A New Screening Tool for Melanoma

Eileen Bailey Health Guide
  • Using a specialized light along with digital images, dermatologists may soon be able to screen for signs of cancer in moles. MelaFind can be used to look under the skin, giving dermatologists a "second opinion" about whether a mole should be removed and biopsied.


    The U.S. Food and Drug Administration (FDA) approved a new device for use on skin growths that do not have obvious signs of cancer but are nonetheless worrisome to doctors. While some moles show specific signs of possible cancer, such as uneven borders, different colors or changing appearance, others do not. Presently, dermatologists are faced with the decision of deciding which skin growths should be removed and biopsied to screen for cancer.

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    MelaFind, the new device, takes multi-colored images of a skin growth including how it looks below the skin and compares it to a large database of images. This information can be used by dermatologists to decide whether a specific growth shows signs of cancer.


    A study published in the Archives of Dermatology showed a high success rate for MelaFind. According to the study, of the 127 melanomas removed from patients, the device had correctly recommended biopsies in 125. The results for ruling out melanoma were not as impressive but still showed more accurate results than relying only on a doctor's opinion. The study was sponsored by the manufacturer of MelaFind.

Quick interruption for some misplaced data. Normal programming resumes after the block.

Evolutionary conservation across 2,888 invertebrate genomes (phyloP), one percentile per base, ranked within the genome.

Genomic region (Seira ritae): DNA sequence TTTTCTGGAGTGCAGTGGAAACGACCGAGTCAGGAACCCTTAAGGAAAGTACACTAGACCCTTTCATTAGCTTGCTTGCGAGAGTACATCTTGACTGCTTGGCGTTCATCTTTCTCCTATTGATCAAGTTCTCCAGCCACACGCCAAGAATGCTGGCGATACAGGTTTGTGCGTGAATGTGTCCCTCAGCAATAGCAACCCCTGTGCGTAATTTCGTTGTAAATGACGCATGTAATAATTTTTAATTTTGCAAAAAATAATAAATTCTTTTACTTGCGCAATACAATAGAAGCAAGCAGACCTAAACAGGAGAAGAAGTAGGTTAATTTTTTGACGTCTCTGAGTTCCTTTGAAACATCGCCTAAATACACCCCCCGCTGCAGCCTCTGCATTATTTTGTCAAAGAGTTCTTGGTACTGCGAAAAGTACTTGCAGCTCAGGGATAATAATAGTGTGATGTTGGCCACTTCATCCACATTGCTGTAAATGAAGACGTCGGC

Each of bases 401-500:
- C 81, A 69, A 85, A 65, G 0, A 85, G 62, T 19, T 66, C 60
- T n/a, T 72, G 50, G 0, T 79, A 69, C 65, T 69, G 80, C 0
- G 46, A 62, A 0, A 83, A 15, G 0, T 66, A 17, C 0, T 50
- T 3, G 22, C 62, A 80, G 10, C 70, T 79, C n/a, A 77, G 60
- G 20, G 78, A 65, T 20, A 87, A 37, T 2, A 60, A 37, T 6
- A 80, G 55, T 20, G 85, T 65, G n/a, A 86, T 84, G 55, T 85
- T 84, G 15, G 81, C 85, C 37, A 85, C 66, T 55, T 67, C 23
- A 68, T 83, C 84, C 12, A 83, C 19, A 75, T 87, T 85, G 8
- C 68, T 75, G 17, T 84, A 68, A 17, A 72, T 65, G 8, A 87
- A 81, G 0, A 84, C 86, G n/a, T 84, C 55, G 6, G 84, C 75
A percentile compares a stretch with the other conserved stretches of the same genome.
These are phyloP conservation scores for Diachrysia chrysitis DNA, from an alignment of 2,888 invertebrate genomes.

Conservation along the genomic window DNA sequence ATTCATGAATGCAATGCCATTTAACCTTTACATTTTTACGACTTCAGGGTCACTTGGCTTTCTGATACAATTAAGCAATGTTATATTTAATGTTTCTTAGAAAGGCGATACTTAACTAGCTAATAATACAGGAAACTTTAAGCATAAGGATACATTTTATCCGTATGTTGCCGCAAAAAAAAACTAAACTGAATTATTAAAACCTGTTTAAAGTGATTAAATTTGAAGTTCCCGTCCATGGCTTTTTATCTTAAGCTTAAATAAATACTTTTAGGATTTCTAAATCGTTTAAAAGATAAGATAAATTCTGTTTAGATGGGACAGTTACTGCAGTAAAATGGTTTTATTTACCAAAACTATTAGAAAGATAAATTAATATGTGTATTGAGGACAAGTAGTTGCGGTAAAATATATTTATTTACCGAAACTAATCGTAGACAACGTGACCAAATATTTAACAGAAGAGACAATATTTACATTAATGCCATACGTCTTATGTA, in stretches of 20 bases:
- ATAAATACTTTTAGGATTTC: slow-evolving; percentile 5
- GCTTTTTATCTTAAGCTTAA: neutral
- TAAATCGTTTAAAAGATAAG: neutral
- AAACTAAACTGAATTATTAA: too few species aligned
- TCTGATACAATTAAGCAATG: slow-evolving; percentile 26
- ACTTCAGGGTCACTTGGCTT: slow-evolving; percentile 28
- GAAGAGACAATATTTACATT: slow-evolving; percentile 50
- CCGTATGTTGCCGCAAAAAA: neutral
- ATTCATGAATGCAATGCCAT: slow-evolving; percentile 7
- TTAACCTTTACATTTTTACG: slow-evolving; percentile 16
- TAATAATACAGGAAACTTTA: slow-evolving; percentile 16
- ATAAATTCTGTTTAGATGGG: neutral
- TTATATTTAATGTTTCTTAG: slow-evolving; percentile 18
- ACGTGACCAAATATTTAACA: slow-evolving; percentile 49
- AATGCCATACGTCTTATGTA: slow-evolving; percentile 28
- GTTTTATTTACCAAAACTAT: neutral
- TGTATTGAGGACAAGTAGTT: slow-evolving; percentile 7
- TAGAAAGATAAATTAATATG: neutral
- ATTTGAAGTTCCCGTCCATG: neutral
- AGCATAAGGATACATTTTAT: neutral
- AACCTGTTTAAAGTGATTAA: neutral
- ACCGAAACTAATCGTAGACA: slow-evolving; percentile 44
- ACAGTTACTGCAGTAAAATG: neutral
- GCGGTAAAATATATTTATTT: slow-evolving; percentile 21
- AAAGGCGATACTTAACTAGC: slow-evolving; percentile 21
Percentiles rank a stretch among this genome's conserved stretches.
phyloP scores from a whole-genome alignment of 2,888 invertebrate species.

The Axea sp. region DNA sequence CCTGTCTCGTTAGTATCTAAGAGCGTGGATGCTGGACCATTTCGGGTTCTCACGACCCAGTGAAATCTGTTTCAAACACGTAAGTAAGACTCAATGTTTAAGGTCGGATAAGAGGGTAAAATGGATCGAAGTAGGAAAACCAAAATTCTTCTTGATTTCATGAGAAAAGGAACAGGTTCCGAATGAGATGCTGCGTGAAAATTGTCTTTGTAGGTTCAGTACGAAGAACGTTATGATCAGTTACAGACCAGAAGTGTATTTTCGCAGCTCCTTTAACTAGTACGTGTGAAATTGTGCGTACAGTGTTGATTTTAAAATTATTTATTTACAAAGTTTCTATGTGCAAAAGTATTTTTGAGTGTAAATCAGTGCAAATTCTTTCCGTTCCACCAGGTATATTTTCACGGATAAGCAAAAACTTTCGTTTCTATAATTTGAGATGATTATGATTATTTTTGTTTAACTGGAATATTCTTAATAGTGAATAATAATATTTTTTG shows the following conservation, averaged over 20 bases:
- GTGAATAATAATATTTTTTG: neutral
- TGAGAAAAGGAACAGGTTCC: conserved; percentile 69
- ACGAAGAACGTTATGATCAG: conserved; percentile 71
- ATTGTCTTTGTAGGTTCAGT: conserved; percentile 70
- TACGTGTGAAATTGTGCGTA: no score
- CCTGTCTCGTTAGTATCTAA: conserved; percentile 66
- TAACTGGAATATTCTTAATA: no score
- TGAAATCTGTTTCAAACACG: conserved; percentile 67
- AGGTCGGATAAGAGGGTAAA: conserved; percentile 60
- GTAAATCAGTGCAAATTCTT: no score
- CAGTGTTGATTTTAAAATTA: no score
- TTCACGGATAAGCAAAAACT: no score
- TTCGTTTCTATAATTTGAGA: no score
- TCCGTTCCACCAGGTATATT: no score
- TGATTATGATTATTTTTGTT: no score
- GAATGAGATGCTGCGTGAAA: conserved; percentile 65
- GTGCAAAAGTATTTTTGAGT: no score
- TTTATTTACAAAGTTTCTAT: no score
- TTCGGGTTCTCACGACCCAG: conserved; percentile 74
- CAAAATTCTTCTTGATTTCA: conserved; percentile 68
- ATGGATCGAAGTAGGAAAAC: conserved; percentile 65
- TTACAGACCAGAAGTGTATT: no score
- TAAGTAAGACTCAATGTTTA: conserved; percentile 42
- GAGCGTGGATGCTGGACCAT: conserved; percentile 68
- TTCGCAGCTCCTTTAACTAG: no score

The MelaFind is not expected to be a definitive test for cancer, nor is it meant to replace a doctor's expert opinion, but instead is a tool to help doctor's make more informed decisions. It is not known whether the device, when used on a regular basis will result in less biopsies or better cancer detection.

    Originally, the FDA did not approve the device for use by dermatologists, feeling that it may give dermatologists a false sense of security and thereby cause potentially cancerous lesions to be ignored or that doctor's would misinterpret the results. Another concern was that the device would be available to general doctors and used as a diagnostic tool rather than a screening tool.  Because of these concerns, the device was approved only for dermatologists and specialized training to use the device is mandatory.


    The device has been approved for use only by dermatologists and any doctor wanting to use the device must undergo intensive training on how to use it. The manufacturer expects this to be a slow process, with only 200 devices being rolled out next year and only to dermatologists on the East coast in the beginning. The device will be leased to doctors for $7,500 (one-time) and will cost the patient $150 (which, at this time, will not be covered by insurance). Once it is established in the East coast, the company will slowly roll out the device to other parts of the country.




    "New Device Uses Light to Screen for Melanoma," 2011, Nov 2, Matthew Perrone, MSNBC.com


Published On: November 03, 2011